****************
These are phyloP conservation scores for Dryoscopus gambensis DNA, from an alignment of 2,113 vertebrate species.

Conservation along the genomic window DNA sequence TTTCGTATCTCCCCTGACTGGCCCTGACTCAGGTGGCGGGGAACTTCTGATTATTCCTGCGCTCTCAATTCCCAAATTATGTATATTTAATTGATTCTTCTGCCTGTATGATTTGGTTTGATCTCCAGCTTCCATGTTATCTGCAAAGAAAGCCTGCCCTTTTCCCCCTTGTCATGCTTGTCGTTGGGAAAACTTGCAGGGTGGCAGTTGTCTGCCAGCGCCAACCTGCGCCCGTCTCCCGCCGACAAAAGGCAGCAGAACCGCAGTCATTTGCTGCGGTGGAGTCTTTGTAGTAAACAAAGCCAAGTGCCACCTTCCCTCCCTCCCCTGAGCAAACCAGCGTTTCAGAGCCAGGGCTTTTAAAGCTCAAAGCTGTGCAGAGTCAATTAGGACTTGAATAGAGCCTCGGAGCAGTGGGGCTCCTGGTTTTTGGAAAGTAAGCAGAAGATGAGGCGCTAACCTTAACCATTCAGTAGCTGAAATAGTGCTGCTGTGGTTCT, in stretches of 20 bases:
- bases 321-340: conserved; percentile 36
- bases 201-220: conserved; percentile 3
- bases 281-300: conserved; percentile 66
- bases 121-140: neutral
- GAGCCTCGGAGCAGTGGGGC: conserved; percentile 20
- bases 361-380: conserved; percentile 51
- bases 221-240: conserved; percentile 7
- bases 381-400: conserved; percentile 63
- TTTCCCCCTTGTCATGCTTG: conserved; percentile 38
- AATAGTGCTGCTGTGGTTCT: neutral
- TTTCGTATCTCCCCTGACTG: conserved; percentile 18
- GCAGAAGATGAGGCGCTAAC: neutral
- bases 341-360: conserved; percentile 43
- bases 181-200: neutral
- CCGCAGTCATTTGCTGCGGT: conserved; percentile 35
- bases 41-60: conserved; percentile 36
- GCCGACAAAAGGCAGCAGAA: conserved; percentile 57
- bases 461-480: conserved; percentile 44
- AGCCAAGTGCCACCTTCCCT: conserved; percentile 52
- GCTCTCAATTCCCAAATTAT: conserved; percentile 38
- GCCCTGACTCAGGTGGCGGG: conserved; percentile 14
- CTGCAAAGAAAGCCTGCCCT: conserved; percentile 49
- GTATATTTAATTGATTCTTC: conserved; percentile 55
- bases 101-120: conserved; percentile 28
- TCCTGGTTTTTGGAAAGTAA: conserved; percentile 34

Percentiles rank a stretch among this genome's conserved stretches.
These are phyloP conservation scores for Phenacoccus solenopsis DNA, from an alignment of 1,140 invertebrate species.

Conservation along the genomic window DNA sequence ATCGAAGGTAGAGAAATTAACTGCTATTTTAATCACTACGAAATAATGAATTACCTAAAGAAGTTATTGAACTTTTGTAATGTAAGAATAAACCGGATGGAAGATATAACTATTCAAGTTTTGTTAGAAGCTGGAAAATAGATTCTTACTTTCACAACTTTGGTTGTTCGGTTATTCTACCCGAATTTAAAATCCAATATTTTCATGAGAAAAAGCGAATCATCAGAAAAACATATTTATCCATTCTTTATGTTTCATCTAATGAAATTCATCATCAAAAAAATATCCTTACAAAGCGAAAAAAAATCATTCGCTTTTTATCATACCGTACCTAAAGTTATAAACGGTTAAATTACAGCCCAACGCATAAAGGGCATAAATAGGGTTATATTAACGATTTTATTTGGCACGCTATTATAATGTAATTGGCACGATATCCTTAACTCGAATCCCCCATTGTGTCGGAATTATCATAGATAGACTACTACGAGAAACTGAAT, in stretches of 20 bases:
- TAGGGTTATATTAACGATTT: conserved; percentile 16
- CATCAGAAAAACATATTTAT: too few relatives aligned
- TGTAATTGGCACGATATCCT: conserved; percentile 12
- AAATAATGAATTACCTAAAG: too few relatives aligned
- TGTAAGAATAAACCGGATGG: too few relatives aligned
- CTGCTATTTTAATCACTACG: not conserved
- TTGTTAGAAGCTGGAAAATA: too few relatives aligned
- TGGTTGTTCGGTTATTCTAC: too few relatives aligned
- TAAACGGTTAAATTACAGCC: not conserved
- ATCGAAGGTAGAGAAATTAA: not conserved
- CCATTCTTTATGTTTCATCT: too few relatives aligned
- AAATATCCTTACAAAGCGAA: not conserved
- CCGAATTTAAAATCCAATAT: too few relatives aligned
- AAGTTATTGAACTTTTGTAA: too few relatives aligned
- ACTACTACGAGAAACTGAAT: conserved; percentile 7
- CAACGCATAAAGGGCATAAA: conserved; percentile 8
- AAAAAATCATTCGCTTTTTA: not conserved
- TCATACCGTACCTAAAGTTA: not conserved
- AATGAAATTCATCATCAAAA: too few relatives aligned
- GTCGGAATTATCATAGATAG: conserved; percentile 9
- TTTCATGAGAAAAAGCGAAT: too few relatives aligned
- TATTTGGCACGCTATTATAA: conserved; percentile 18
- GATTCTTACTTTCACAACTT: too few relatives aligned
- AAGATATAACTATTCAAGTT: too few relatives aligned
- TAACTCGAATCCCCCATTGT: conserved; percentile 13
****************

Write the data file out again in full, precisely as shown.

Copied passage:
These are phyloP conservation scores for Dryoscopus gambensis DNA, from an alignment of 2,113 vertebrate species.

Conservation along the genomic window DNA sequence TTTCGTATCTCCCCTGACTGGCCCTGACTCAGGTGGCGGGGAACTTCTGATTATTCCTGCGCTCTCAATTCCCAAATTATGTATATTTAATTGATTCTTCTGCCTGTATGATTTGGTTTGATCTCCAGCTTCCATGTTATCTGCAAAGAAAGCCTGCCCTTTTCCCCCTTGTCATGCTTGTCGTTGGGAAAACTTGCAGGGTGGCAGTTGTCTGCCAGCGCCAACCTGCGCCCGTCTCCCGCCGACAAAAGGCAGCAGAACCGCAGTCATTTGCTGCGGTGGAGTCTTTGTAGTAAACAAAGCCAAGTGCCACCTTCCCTCCCTCCCCTGAGCAAACCAGCGTTTCAGAGCCAGGGCTTTTAAAGCTCAAAGCTGTGCAGAGTCAATTAGGACTTGAATAGAGCCTCGGAGCAGTGGGGCTCCTGGTTTTTGGAAAGTAAGCAGAAGATGAGGCGCTAACCTTAACCATTCAGTAGCTGAAATAGTGCTGCTGTGGTTCT, in stretches of 20 bases:
- bases 321-340: conserved; percentile 36
- bases 201-220: conserved; percentile 3
- bases 281-300: conserved; percentile 66
- bases 121-140: neutral
- GAGCCTCGGAGCAGTGGGGC: conserved; percentile 20
- bases 361-380: conserved; percentile 51
- bases 221-240: conserved; percentile 7
- bases 381-400: conserved; percentile 63
- TTTCCCCCTTGTCATGCTTG: conserved; percentile 38
- AATAGTGCTGCTGTGGTTCT: neutral
- TTTCGTATCTCCCCTGACTG: conserved; percentile 18
- GCAGAAGATGAGGCGCTAAC: neutral
- bases 341-360: conserved; percentile 43
- bases 181-200: neutral
- CCGCAGTCATTTGCTGCGGT: conserved; percentile 35
- bases 41-60: conserved; percentile 36
- GCCGACAAAAGGCAGCAGAA: conserved; percentile 57
- bases 461-480: conserved; percentile 44
- AGCCAAGTGCCACCTTCCCT: conserved; percentile 52
- GCTCTCAATTCCCAAATTAT: conserved; percentile 38
- GCCCTGACTCAGGTGGCGGG: conserved; percentile 14
- CTGCAAAGAAAGCCTGCCCT: conserved; percentile 49
- GTATATTTAATTGATTCTTC: conserved; percentile 55
- bases 101-120: conserved; percentile 28
- TCCTGGTTTTTGGAAAGTAA: conserved; percentile 34

Percentiles rank a stretch among this genome's conserved stretches.
These are phyloP conservation scores for Phenacoccus solenopsis DNA, from an alignment of 1,140 invertebrate species.

Conservation along the genomic window DNA sequence ATCGAAGGTAGAGAAATTAACTGCTATTTTAATCACTACGAAATAATGAATTACCTAAAGAAGTTATTGAACTTTTGTAATGTAAGAATAAACCGGATGGAAGATATAACTATTCAAGTTTTGTTAGAAGCTGGAAAATAGATTCTTACTTTCACAACTTTGGTTGTTCGGTTATTCTACCCGAATTTAAAATCCAATATTTTCATGAGAAAAAGCGAATCATCAGAAAAACATATTTATCCATTCTTTATGTTTCATCTAATGAAATTCATCATCAAAAAAATATCCTTACAAAGCGAAAAAAAATCATTCGCTTTTTATCATACCGTACCTAAAGTTATAAACGGTTAAATTACAGCCCAACGCATAAAGGGCATAAATAGGGTTATATTAACGATTTTATTTGGCACGCTATTATAATGTAATTGGCACGATATCCTTAACTCGAATCCCCCATTGTGTCGGAATTATCATAGATAGACTACTACGAGAAACTGAAT, in stretches of 20 bases:
- TAGGGTTATATTAACGATTT: conserved; percentile 16
- CATCAGAAAAACATATTTAT: too few relatives aligned
- TGTAATTGGCACGATATCCT: conserved; percentile 12
- AAATAATGAATTACCTAAAG: too few relatives aligned
- TGTAAGAATAAACCGGATGG: too few relatives aligned
- CTGCTATTTTAATCACTACG: not conserved
- TTGTTAGAAGCTGGAAAATA: too few relatives aligned
- TGGTTGTTCGGTTATTCTAC: too few relatives aligned
- TAAACGGTTAAATTACAGCC: not conserved
- ATCGAAGGTAGAGAAATTAA: not conserved
- CCATTCTTTATGTTTCATCT: too few relatives aligned
- AAATATCCTTACAAAGCGAA: not conserved
- CCGAATTTAAAATCCAATAT: too few relatives aligned
- AAGTTATTGAACTTTTGTAA: too few relatives aligned
- ACTACTACGAGAAACTGAAT: conserved; percentile 7
- CAACGCATAAAGGGCATAAA: conserved; percentile 8
- AAAAAATCATTCGCTTTTTA: not conserved
- TCATACCGTACCTAAAGTTA: not conserved
- AATGAAATTCATCATCAAAA: too few relatives aligned
- GTCGGAATTATCATAGATAG: conserved; percentile 9
- TTTCATGAGAAAAAGCGAAT: too few relatives aligned
- TATTTGGCACGCTATTATAA: conserved; percentile 18
- GATTCTTACTTTCACAACTT: too few relatives aligned
- AAGATATAACTATTCAAGTT: too few relatives aligned
- TAACTCGAATCCCCCATTGT: conserved; percentile 13